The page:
Specifically related to biofuels, loan applicants are not required to meet minimum criteria set forward in the federal Renewable Fuel Standard (RFS), for instance, reducing GHGs by at least 20 percent, only using wood thinnings from non-federal forestlands, or utilizing crops or crop residue harvested from previously farmed land. For biomass energy projects, few eligibility requirements are necessary for taxpayer support besides a few minimum emissions level targets for sulfur dioxide, particulate emissions, and nitrogen oxide. Again, there are no limitations on where or how biomass sources (like wood, agricultural residues, grasses, etc.) are harvested. Hence, several unintended consequences can occur such as more water and air pollution, conversion of wildlife habitat and sensitive land to cropland, and higher food prices if appropriate mitigation measures are not taken. Due to the program’s poor structure and lack of adequate safeguards, taxpayers are forced to back risky projects and potentially fund long-term liabilities.
Details about Biofuels Loan Guarantees and Applicants
In all, nearly ten known biofuels/biomass companies have applied for millions in DOE loan guarantees through the agency’s Biomass Program. Only one, Abengoa, plans to accept $132.4 million in taxpayer backing for its cellulosic ethanol facility in Kansas. Founded in 1984 and headquartered in Seville, Spain, Abengoa has received two other DOE loan guarantees totaling $1.65 million for its California and Arizona solar projects.
POET, LLC, the largest corn ethanol producer in the U.S., also received a $105 million loan guarantee from DOE to help finance its cellulosic biofuels facility in Iowa but later backed out after agreeing to instead partner with Royal DSM, a life and material sciences company. This brings into question why federal backing is needed when private investors are willing to move forward with promising projects and/or technologies. Two other companies withdrew their applications but limited information is available so they are not included in this summary.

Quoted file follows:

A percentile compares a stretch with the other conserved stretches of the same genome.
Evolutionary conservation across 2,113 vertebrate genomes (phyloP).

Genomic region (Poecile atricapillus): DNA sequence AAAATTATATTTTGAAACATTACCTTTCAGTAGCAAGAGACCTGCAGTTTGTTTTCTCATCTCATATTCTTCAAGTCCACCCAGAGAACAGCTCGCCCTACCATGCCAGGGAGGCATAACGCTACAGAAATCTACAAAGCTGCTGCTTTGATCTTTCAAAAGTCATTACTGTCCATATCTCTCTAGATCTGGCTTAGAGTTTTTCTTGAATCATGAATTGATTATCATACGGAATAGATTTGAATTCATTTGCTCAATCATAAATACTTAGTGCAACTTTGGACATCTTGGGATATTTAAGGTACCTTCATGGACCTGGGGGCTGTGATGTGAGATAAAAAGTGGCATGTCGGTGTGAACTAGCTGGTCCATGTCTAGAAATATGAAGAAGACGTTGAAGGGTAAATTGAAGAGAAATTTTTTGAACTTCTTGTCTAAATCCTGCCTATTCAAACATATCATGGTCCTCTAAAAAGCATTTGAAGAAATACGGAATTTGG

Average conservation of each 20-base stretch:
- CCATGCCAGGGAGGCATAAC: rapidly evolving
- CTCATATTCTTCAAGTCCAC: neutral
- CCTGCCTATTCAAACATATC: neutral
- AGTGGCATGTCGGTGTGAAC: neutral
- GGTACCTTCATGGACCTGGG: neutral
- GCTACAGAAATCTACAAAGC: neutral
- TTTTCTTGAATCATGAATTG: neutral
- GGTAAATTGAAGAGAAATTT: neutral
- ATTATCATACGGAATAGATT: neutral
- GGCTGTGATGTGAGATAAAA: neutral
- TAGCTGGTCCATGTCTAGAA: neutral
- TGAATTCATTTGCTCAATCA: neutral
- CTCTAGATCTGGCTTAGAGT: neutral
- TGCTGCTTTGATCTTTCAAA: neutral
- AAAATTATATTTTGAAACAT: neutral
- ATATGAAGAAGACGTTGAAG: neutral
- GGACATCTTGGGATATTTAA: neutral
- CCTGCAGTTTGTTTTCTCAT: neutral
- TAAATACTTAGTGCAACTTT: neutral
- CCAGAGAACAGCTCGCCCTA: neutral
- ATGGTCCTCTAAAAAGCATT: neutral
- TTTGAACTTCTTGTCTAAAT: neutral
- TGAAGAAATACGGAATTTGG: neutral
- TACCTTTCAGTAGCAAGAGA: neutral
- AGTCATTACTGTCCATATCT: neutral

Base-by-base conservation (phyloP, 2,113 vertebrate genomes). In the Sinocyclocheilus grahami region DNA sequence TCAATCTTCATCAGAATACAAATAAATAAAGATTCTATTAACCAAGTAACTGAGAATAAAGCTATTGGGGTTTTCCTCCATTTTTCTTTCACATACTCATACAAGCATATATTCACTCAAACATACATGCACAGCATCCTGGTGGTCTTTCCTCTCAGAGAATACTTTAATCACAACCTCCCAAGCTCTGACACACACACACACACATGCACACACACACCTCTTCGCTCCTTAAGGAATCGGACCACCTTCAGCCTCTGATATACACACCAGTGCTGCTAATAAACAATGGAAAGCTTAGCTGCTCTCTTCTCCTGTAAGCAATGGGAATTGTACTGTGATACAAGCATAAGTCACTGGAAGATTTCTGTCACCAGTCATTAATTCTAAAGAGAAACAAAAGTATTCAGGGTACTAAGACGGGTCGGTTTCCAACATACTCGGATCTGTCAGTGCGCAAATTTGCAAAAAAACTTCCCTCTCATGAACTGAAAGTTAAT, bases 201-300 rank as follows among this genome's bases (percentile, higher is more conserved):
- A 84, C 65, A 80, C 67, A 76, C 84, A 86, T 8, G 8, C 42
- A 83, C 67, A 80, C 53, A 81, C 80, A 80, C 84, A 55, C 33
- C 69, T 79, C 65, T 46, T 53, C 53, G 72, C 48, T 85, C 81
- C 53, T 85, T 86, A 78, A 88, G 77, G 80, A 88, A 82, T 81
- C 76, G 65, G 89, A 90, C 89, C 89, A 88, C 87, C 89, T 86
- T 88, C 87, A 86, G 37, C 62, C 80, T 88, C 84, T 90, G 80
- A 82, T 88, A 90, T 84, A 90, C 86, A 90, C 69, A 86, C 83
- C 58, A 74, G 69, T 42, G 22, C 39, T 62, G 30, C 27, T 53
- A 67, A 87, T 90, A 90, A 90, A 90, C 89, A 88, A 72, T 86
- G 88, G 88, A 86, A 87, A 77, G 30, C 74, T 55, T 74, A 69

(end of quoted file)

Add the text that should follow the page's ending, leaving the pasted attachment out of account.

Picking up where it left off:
Bluefire Renewables, formerly known as Bluefire Ethanol Inc., is still awaiting a final decision from DOE on taxpayer backing of its Fulton, Mississippi, cellulosic ethanol facility. DOE rejected its initial request for a $40 million loan guarantee at its proposed Lancaster, California, facility, but is now considering a $250 million loan at its new location. As noted above, other facilities may be under consideration by DOE for loan guarantees, but details are not publicly available. More information about these and other candidates is listed in Table 1 below.
Table 1: Status of Department of Energy Biofuels Loan Guarantee Applicants
|Date of Conditional Commitment
|Abengoa Bioenergy Biomass
||Cellulosic ethanol from agricultural & wood residues, energy crops
||$132.4 million loan guarantee finalized through 1705 program; facility plans to begin operations in June 2013
||Cellulosic ethanol from agricultural residues (corn leaves, cobs, and stalks)
||Awarded $105 million loan guarantee through 1705 program but POET voluntarily withdrew in Jan. 2012 due to availability of private financing
|Diamond Green Diesel, LLC
||“Green diesel” made from animal fats, used cooking oil, others
||Project partners provided private financing, but it is unclear whether Diamond Green Diesel’s application is still active
|Bluefire Renewables (formerly Bluefire Ethanol, Inc)
||Cellulosic ethanol from municipal solid waste, wood & agricultural residues
||DOE indicated that loan guarantee will not move forward until the “project has raised the remaining equity necessary for the completion of funding.”